Tuesday, 23 May 2017

Sea Pottery crafts

I was delighted to receive a lovely parcel of sea pottery from a fellow blogger recently and have enjoyed planning what to do with it! I have donated some to Gorgie City Farm and the Lochend Secret Garden for their respective garden mosaic projects but the rest is for my own crafts!

I first made a ring, using the last of the ring bases I bought. For some reason the rings in the Crafty Green Poet Etsy shop haven't sold, so this will be the last I make unless they start selling....

This ring is in the shop here.

I then made two brooches of different sizes

which is in the shop here, and

which is in the shop here.

I'm also experimenting with hair grips, gluing sea pottery shards to kirby grips, but this is quite fiddly and I'll need to test one out to see how durable it is before making more. The other project I have in mind is to decorate picture frames or mirror frames with sea pottery shards.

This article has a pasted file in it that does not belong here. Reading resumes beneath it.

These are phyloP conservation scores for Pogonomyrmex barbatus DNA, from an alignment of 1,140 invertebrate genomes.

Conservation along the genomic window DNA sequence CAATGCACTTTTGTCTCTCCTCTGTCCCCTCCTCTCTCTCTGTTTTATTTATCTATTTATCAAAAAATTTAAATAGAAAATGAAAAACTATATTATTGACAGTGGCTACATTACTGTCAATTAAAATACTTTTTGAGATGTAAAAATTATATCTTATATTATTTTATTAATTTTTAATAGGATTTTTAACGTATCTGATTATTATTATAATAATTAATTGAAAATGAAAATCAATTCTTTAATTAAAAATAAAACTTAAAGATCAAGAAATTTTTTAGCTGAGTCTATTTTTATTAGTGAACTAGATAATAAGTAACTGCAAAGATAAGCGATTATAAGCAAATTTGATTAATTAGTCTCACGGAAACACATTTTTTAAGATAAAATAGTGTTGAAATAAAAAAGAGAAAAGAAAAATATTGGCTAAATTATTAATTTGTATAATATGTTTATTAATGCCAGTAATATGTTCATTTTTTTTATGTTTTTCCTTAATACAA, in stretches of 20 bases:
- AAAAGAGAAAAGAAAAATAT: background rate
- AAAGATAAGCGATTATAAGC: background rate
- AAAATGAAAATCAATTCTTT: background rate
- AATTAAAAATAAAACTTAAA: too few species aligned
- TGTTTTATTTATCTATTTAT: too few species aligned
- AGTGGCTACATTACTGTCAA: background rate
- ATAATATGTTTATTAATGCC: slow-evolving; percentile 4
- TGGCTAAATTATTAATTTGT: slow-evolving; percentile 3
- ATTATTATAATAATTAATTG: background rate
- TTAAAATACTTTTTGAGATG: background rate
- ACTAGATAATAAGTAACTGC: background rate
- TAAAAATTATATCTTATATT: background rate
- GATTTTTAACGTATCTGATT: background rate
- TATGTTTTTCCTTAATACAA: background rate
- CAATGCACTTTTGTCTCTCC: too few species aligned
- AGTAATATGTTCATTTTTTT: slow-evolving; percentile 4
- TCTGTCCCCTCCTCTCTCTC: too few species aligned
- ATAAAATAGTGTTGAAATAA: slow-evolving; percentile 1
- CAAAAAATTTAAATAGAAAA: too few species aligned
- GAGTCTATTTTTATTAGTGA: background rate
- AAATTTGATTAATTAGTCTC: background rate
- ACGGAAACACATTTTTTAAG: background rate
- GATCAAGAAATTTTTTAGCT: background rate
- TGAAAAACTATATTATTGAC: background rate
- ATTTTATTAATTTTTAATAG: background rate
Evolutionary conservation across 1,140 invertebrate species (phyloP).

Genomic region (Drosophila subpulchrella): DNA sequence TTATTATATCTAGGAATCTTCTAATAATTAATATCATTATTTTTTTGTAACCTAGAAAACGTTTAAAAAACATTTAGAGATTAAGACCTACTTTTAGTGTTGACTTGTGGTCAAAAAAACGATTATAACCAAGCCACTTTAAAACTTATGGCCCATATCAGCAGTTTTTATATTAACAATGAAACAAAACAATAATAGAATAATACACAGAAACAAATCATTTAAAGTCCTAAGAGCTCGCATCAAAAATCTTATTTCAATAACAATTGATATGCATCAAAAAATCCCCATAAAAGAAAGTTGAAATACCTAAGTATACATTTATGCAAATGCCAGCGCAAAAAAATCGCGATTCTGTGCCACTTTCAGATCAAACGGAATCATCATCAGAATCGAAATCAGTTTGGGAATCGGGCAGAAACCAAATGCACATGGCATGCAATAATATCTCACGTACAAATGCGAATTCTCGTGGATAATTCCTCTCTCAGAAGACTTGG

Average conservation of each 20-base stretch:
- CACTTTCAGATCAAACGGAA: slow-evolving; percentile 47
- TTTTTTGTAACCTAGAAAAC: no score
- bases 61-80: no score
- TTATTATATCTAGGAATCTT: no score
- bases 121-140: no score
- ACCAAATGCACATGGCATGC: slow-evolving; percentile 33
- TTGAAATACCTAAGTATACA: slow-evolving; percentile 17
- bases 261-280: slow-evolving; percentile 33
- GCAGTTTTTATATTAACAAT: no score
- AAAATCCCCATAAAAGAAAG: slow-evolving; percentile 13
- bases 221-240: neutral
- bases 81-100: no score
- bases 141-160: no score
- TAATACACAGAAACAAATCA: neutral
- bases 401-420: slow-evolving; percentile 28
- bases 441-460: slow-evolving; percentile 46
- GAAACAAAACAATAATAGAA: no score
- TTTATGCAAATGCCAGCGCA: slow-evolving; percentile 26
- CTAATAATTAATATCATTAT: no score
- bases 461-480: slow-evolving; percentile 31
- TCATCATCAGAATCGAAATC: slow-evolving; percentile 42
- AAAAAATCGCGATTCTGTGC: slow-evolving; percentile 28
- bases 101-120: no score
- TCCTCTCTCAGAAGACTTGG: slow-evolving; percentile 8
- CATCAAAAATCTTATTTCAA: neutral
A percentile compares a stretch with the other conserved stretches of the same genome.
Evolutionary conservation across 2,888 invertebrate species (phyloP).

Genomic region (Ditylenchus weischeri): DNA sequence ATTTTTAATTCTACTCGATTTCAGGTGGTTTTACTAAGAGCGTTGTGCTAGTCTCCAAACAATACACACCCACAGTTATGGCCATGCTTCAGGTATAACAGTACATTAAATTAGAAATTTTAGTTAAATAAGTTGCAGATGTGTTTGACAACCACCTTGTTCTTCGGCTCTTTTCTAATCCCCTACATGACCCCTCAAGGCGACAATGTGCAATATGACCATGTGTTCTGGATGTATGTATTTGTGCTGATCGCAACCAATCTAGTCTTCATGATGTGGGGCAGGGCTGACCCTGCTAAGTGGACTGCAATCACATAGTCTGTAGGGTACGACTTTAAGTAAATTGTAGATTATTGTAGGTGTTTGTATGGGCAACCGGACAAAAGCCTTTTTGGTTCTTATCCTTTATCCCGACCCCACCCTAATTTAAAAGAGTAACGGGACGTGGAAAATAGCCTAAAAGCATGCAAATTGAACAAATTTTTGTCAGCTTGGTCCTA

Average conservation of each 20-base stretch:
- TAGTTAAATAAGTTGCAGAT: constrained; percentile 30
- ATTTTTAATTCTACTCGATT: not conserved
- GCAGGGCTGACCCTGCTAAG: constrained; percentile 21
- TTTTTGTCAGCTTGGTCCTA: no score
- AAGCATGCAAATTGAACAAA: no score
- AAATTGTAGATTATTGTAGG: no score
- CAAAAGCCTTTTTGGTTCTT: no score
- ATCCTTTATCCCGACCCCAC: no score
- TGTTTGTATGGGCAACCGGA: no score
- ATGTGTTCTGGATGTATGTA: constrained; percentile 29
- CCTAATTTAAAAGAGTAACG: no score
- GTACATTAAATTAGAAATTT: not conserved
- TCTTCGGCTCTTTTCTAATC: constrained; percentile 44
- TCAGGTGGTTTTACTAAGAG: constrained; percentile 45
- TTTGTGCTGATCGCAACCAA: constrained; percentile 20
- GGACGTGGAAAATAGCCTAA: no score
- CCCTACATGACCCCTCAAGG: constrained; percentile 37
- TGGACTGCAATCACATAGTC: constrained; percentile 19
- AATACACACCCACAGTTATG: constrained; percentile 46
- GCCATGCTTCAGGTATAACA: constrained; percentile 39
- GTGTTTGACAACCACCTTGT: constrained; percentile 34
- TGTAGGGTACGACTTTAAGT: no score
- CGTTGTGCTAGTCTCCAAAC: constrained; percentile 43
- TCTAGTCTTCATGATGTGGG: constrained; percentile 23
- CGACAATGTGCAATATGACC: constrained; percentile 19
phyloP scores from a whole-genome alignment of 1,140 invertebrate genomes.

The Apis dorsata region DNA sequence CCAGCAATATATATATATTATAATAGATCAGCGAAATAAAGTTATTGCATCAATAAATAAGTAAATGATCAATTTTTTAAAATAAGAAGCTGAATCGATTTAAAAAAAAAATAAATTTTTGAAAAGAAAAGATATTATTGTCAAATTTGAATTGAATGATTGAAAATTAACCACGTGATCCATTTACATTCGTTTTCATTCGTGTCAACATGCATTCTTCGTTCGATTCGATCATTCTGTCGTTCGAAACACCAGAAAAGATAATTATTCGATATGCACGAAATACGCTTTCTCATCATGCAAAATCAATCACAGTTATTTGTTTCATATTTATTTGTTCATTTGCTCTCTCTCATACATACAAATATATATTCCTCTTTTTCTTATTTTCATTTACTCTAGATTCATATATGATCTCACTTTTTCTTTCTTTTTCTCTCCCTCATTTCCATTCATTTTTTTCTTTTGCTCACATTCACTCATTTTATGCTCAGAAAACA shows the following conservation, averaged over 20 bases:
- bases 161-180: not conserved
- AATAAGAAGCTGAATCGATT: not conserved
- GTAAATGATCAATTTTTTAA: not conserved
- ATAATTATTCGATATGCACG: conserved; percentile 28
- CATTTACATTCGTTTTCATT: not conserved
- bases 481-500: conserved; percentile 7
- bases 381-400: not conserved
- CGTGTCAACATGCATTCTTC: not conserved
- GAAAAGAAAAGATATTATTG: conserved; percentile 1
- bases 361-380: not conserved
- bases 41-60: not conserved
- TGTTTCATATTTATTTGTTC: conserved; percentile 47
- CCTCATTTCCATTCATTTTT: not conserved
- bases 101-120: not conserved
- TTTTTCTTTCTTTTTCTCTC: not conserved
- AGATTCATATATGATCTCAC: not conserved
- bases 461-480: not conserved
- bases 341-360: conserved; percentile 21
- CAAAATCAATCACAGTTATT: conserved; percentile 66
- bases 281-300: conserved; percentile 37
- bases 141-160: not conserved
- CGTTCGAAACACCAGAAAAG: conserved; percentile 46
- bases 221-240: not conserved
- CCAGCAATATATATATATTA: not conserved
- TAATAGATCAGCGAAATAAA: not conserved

I have also used sea glass in decorative bottles and a decorative candle holder!

As ever, red text contains hyperlinks that take you to other pages where you can find out more.


Monday, 22 May 2017

haiku

constant rain -
nesting herring gulls argue
on the rooftops

Sunday, 21 May 2017

Woodland Trust events and volunteering

Yesterday I took part in a very interesting Woodland Trust Volunteers Gathering at the Water of Leith Conservation Trust Visitor Centre.

Matilda Scharsach, Volunteering Development Officer with the Woodland Trust in Scotland talked about the work of the trust carries out across Scotland, conserving and promoting the value of ancient woodlands and trees. She outlined some of the varied opportunities available for volunteers, ranging from survey work to photography to recording threats to areas of ancient woodland. You can find out more about volunteering with the trust here.